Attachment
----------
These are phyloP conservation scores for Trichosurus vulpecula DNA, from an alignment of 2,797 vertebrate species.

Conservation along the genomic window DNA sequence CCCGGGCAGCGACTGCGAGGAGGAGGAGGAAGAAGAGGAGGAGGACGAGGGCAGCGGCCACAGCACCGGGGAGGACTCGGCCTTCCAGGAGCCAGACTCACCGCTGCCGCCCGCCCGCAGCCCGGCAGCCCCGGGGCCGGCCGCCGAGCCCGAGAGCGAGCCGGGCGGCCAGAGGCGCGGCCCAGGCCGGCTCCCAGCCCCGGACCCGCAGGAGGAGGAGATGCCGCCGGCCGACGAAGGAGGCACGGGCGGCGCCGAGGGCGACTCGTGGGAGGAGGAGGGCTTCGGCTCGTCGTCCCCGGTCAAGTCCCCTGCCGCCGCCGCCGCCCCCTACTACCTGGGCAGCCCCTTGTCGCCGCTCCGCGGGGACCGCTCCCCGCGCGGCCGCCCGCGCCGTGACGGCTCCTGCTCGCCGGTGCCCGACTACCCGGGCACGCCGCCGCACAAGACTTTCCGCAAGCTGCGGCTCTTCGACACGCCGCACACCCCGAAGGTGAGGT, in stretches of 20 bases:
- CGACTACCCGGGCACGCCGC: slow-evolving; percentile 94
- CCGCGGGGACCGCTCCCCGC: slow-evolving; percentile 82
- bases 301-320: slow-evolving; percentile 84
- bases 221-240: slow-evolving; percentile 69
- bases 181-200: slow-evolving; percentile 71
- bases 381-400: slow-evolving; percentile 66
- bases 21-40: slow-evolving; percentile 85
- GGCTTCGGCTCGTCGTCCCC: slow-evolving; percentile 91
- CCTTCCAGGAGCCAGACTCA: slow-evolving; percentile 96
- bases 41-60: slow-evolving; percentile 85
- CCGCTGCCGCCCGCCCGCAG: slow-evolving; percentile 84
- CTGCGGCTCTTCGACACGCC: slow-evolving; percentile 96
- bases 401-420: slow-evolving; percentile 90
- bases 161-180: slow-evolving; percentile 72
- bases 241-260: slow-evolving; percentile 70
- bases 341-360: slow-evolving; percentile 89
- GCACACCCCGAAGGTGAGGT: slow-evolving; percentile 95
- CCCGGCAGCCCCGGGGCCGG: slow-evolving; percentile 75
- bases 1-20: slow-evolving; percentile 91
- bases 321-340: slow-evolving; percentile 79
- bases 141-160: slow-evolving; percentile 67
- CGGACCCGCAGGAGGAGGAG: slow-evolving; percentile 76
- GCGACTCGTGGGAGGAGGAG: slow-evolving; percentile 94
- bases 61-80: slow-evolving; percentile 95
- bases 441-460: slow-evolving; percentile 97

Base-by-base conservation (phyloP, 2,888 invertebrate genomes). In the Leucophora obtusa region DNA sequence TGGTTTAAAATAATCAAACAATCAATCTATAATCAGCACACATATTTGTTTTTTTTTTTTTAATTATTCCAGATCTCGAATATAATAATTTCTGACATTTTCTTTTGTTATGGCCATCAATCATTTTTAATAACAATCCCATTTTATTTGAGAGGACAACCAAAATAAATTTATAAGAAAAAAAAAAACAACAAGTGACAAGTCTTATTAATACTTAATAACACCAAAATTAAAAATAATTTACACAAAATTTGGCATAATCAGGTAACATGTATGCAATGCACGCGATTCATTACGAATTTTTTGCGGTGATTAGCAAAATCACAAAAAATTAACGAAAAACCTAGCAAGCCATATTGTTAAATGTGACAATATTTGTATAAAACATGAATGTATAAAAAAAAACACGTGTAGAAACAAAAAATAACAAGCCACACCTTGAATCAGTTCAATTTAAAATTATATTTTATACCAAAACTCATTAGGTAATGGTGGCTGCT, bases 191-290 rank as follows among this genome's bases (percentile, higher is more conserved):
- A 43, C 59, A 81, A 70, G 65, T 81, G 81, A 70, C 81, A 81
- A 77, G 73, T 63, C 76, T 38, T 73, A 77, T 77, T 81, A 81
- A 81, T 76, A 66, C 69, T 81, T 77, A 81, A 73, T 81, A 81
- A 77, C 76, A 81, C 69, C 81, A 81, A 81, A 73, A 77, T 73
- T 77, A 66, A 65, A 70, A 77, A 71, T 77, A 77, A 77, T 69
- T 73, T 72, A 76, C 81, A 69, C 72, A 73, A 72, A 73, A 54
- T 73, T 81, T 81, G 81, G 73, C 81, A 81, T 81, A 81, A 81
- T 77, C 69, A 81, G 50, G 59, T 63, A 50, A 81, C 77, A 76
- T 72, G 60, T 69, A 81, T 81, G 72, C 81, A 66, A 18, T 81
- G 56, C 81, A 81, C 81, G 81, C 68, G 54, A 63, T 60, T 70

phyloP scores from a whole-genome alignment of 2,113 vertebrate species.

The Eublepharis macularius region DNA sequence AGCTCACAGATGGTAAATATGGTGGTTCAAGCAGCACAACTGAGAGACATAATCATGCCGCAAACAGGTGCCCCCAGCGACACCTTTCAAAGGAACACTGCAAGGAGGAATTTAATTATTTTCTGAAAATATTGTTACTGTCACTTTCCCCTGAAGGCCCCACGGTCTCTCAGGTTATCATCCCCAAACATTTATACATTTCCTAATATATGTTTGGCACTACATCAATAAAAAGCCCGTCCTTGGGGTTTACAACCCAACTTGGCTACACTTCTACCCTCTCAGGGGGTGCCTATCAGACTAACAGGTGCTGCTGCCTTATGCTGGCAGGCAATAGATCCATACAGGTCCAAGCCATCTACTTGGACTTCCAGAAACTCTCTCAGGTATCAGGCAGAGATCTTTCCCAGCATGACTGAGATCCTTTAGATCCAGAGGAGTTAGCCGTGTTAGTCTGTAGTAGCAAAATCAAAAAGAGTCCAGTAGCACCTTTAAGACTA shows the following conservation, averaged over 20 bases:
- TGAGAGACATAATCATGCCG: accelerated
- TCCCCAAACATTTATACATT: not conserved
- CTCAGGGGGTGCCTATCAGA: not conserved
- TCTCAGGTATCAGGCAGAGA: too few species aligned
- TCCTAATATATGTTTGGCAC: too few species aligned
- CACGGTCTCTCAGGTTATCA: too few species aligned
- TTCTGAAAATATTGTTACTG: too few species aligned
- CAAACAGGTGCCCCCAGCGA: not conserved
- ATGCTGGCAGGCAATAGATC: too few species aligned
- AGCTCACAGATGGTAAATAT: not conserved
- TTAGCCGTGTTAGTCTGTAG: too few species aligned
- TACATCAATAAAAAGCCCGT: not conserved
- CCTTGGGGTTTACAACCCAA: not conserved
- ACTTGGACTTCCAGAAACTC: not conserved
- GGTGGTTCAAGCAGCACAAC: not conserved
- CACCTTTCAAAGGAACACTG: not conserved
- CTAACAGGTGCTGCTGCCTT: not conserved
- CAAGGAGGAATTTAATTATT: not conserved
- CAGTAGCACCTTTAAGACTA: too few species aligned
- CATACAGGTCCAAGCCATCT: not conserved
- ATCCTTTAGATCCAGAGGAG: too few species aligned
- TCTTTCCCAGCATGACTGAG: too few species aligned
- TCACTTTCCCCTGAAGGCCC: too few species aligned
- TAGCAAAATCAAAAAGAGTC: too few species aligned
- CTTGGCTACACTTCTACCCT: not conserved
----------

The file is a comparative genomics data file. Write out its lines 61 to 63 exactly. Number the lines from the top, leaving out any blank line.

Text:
- ATCCTTTAGATCCAGAGGAG: too few species aligned
- TCTTTCCCAGCATGACTGAG: too few species aligned
- TCACTTTCCCCTGAAGGCCC: too few species aligned